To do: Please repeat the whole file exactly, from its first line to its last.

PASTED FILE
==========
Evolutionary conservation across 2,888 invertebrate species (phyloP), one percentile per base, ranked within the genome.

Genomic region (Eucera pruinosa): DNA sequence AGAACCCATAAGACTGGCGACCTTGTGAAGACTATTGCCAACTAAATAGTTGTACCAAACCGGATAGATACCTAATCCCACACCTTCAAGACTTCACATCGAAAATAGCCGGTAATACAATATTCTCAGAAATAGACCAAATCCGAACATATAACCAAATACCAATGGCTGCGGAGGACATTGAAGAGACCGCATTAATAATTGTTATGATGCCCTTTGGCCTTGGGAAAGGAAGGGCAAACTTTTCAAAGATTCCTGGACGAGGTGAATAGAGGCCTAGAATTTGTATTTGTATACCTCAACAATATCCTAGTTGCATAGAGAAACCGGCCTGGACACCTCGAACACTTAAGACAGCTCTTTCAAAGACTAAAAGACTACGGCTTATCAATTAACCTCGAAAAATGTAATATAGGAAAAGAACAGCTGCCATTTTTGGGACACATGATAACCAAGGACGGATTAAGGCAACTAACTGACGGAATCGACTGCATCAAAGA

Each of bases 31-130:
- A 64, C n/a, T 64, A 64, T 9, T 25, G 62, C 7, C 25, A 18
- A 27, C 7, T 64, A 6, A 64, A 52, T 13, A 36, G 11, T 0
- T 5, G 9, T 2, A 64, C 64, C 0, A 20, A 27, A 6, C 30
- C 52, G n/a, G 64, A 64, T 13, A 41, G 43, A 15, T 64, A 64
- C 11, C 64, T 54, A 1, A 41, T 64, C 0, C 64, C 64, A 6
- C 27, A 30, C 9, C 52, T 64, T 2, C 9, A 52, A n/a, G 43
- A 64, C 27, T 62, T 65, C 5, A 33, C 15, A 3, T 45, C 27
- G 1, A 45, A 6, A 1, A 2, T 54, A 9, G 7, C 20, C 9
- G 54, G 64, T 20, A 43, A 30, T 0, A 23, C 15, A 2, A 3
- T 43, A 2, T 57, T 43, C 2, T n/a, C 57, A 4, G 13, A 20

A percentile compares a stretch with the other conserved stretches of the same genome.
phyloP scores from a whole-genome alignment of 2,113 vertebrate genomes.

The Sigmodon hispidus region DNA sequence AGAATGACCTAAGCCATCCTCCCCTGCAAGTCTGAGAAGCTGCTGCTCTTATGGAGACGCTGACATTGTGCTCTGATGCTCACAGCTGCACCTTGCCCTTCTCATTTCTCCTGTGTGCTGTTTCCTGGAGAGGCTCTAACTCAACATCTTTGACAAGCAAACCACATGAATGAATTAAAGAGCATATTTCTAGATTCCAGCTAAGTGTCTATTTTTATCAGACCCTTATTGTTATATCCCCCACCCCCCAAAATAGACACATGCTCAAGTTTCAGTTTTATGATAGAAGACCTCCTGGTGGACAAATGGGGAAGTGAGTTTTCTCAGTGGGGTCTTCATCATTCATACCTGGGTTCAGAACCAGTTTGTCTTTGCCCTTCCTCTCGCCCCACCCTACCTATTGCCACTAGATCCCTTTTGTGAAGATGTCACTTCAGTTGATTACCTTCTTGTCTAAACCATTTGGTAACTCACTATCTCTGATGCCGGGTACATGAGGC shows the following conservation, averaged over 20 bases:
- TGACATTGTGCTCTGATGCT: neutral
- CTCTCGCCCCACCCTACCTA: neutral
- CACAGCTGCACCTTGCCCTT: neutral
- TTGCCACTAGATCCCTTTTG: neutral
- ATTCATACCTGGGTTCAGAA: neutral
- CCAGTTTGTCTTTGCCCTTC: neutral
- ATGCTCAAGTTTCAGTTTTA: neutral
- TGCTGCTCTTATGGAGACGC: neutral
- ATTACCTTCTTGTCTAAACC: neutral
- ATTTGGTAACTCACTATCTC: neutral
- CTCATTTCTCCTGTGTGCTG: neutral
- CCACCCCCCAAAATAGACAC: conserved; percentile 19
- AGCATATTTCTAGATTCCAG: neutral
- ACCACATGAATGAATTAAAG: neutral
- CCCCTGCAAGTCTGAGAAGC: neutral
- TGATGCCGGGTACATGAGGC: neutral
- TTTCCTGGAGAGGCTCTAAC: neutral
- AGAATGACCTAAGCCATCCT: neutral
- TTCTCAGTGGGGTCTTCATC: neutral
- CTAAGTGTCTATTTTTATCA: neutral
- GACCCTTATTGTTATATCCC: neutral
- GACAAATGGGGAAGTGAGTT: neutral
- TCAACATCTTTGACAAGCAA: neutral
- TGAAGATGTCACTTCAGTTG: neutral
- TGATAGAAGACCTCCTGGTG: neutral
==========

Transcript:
Evolutionary conservation across 2,888 invertebrate species (phyloP), one percentile per base, ranked within the genome.

Genomic region (Eucera pruinosa): DNA sequence AGAACCCATAAGACTGGCGACCTTGTGAAGACTATTGCCAACTAAATAGTTGTACCAAACCGGATAGATACCTAATCCCACACCTTCAAGACTTCACATCGAAAATAGCCGGTAATACAATATTCTCAGAAATAGACCAAATCCGAACATATAACCAAATACCAATGGCTGCGGAGGACATTGAAGAGACCGCATTAATAATTGTTATGATGCCCTTTGGCCTTGGGAAAGGAAGGGCAAACTTTTCAAAGATTCCTGGACGAGGTGAATAGAGGCCTAGAATTTGTATTTGTATACCTCAACAATATCCTAGTTGCATAGAGAAACCGGCCTGGACACCTCGAACACTTAAGACAGCTCTTTCAAAGACTAAAAGACTACGGCTTATCAATTAACCTCGAAAAATGTAATATAGGAAAAGAACAGCTGCCATTTTTGGGACACATGATAACCAAGGACGGATTAAGGCAACTAACTGACGGAATCGACTGCATCAAAGA

Each of bases 31-130:
- A 64, C n/a, T 64, A 64, T 9, T 25, G 62, C 7, C 25, A 18
- A 27, C 7, T 64, A 6, A 64, A 52, T 13, A 36, G 11, T 0
- T 5, G 9, T 2, A 64, C 64, C 0, A 20, A 27, A 6, C 30
- C 52, G n/a, G 64, A 64, T 13, A 41, G 43, A 15, T 64, A 64
- C 11, C 64, T 54, A 1, A 41, T 64, C 0, C 64, C 64, A 6
- C 27, A 30, C 9, C 52, T 64, T 2, C 9, A 52, A n/a, G 43
- A 64, C 27, T 62, T 65, C 5, A 33, C 15, A 3, T 45, C 27
- G 1, A 45, A 6, A 1, A 2, T 54, A 9, G 7, C 20, C 9
- G 54, G 64, T 20, A 43, A 30, T 0, A 23, C 15, A 2, A 3
- T 43, A 2, T 57, T 43, C 2, T n/a, C 57, A 4, G 13, A 20

A percentile compares a stretch with the other conserved stretches of the same genome.
phyloP scores from a whole-genome alignment of 2,113 vertebrate genomes.

The Sigmodon hispidus region DNA sequence AGAATGACCTAAGCCATCCTCCCCTGCAAGTCTGAGAAGCTGCTGCTCTTATGGAGACGCTGACATTGTGCTCTGATGCTCACAGCTGCACCTTGCCCTTCTCATTTCTCCTGTGTGCTGTTTCCTGGAGAGGCTCTAACTCAACATCTTTGACAAGCAAACCACATGAATGAATTAAAGAGCATATTTCTAGATTCCAGCTAAGTGTCTATTTTTATCAGACCCTTATTGTTATATCCCCCACCCCCCAAAATAGACACATGCTCAAGTTTCAGTTTTATGATAGAAGACCTCCTGGTGGACAAATGGGGAAGTGAGTTTTCTCAGTGGGGTCTTCATCATTCATACCTGGGTTCAGAACCAGTTTGTCTTTGCCCTTCCTCTCGCCCCACCCTACCTATTGCCACTAGATCCCTTTTGTGAAGATGTCACTTCAGTTGATTACCTTCTTGTCTAAACCATTTGGTAACTCACTATCTCTGATGCCGGGTACATGAGGC shows the following conservation, averaged over 20 bases:
- TGACATTGTGCTCTGATGCT: neutral
- CTCTCGCCCCACCCTACCTA: neutral
- CACAGCTGCACCTTGCCCTT: neutral
- TTGCCACTAGATCCCTTTTG: neutral
- ATTCATACCTGGGTTCAGAA: neutral
- CCAGTTTGTCTTTGCCCTTC: neutral
- ATGCTCAAGTTTCAGTTTTA: neutral
- TGCTGCTCTTATGGAGACGC: neutral
- ATTACCTTCTTGTCTAAACC: neutral
- ATTTGGTAACTCACTATCTC: neutral
- CTCATTTCTCCTGTGTGCTG: neutral
- CCACCCCCCAAAATAGACAC: conserved; percentile 19
- AGCATATTTCTAGATTCCAG: neutral
- ACCACATGAATGAATTAAAG: neutral
- CCCCTGCAAGTCTGAGAAGC: neutral
- TGATGCCGGGTACATGAGGC: neutral
- TTTCCTGGAGAGGCTCTAAC: neutral
- AGAATGACCTAAGCCATCCT: neutral
- TTCTCAGTGGGGTCTTCATC: neutral
- CTAAGTGTCTATTTTTATCA: neutral
- GACCCTTATTGTTATATCCC: neutral
- GACAAATGGGGAAGTGAGTT: neutral
- TCAACATCTTTGACAAGCAA: neutral
- TGAAGATGTCACTTCAGTTG: neutral
- TGATAGAAGACCTCCTGGTG: neutral